Do you remember the time when you used training wheels?

Walking through town today, I passed a small park where a young family was walking with their little girl who was riding her bike with training wheels. At the same time, an elderly couple passed by and the women said to her husband: "Do you remember the time when you used training wheels?" She said, I remember the day mine were taken off and I felt so grown up and brave.

My little granddaughter uses training wheels not because she needs them but because she is afraid that she might fall down. She has not reached the point where she feels comfortable or confident enough to try and let go.

Those few words of the elderly woman triggered old memories for me. I began to recall times in my life when I felt like I arrived. I arrived at a particular plateau and I felt the joy of my accomplishments. Yet prior to those joyful moments I, too, recalled some of the times when I was afraid of letting go in case I might fall on my face and feel embarrassed. I am sure many of us have had similar feelings in life because that was part of our learning experiences. We all go through times of feeling either unworthy, less than or simply lacking the confidence to handle a particular situation.

I have come to realize that it doesn't matter how old you are fear, embarrassment, unsure of your feelings or your abilities knows no age. Yet I have also begun to understand that all of those emotions are natural and will surface from time to time but it is in how I handle them and let them work for me, not against me that matters.

Like the visual of using training wheels till we gain the desired degree of confidence, we actually can use various tools to train our mind to become confident, empowered and disciplined to push through stress and anxiety. This approach is no different than the simplistic approach of a child who is first learning how to ride the bike.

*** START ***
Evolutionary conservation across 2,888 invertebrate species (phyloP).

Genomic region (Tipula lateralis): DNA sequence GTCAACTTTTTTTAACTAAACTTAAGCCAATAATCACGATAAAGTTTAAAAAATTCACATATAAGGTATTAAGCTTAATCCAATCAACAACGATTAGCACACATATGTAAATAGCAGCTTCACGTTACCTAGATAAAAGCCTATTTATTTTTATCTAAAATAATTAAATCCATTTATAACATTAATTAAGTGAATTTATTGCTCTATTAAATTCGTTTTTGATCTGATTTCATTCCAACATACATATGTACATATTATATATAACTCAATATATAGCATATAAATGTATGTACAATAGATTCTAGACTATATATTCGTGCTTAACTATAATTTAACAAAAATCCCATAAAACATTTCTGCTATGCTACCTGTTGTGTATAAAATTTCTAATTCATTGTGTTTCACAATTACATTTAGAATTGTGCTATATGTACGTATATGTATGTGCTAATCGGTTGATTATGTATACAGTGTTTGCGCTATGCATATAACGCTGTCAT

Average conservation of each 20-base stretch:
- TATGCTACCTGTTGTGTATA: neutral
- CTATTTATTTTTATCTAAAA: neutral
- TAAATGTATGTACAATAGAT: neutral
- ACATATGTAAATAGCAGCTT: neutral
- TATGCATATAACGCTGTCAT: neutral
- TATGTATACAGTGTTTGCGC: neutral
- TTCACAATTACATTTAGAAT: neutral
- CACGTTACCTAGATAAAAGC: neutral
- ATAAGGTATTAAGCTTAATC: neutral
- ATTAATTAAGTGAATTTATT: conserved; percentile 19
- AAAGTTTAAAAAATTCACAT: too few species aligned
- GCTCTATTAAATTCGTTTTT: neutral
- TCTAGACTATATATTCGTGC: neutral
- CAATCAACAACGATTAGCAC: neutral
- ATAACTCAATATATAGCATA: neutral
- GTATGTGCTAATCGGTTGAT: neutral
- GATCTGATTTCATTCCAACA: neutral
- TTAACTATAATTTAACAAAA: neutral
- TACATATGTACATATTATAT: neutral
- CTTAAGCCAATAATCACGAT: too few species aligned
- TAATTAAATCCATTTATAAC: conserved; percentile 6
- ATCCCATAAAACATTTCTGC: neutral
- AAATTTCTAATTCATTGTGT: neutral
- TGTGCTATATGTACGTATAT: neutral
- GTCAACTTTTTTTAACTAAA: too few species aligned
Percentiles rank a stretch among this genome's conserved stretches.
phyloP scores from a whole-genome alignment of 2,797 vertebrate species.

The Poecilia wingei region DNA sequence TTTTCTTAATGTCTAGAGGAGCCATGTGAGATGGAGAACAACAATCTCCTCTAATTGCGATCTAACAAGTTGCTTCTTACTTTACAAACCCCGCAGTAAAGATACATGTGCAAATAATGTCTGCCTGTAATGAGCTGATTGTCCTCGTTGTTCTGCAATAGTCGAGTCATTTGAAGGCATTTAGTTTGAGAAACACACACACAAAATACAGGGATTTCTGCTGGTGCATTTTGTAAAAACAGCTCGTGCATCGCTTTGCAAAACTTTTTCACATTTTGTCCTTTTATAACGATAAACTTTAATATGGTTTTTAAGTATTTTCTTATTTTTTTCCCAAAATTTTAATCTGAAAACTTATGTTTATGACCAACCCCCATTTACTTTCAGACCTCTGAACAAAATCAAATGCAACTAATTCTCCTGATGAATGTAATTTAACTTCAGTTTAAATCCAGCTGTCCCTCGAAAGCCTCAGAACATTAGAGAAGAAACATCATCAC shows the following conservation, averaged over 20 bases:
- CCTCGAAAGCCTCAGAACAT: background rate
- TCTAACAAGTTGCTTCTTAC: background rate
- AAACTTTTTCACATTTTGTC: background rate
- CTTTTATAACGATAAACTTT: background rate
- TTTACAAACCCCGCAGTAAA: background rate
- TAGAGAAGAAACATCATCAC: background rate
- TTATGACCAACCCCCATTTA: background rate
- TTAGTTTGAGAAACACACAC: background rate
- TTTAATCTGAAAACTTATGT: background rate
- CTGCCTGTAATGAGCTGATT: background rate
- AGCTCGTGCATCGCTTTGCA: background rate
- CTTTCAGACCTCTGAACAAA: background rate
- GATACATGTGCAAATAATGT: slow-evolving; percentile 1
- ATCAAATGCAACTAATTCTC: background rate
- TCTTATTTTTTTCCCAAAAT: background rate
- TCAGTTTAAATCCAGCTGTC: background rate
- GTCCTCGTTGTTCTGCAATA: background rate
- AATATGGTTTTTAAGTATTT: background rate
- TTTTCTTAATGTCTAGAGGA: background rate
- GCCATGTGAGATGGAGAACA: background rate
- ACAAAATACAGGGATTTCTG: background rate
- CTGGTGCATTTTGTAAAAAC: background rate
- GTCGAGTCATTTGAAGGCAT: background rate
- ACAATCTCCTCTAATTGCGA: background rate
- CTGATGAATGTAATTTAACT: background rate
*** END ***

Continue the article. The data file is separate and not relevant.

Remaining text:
• He/she climbs on the bike
  • Position them self so that he/she is balanced
  • Push forward on the pedals with controlled momentum
  • Pick up speed with a smooth and even foot action till he/she gains confidence and then feels like he/she is soaring.

This technique requires practice but with time it becomes second nature.

The same holds true with all of us in life.

  • We need to identify the problem or situation
  • Position ourselves so that we can approach it from the best perspective
  • Push forward with a controlled action plan that will result in positive momentum
  • Pick up speedwith a sure-footed sense of ease as we develop a healthy mindset and strong conviction believing that we are up for the task.

You can do it! We have all experienced how the training wheels work; you simply need to put those techniques into action daily and watch your life shift into high gear.

Joan Marie Ambrose

Author, Creative Writer, Motivational Speaker

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Blog Date: 
Friday, April 13, 2012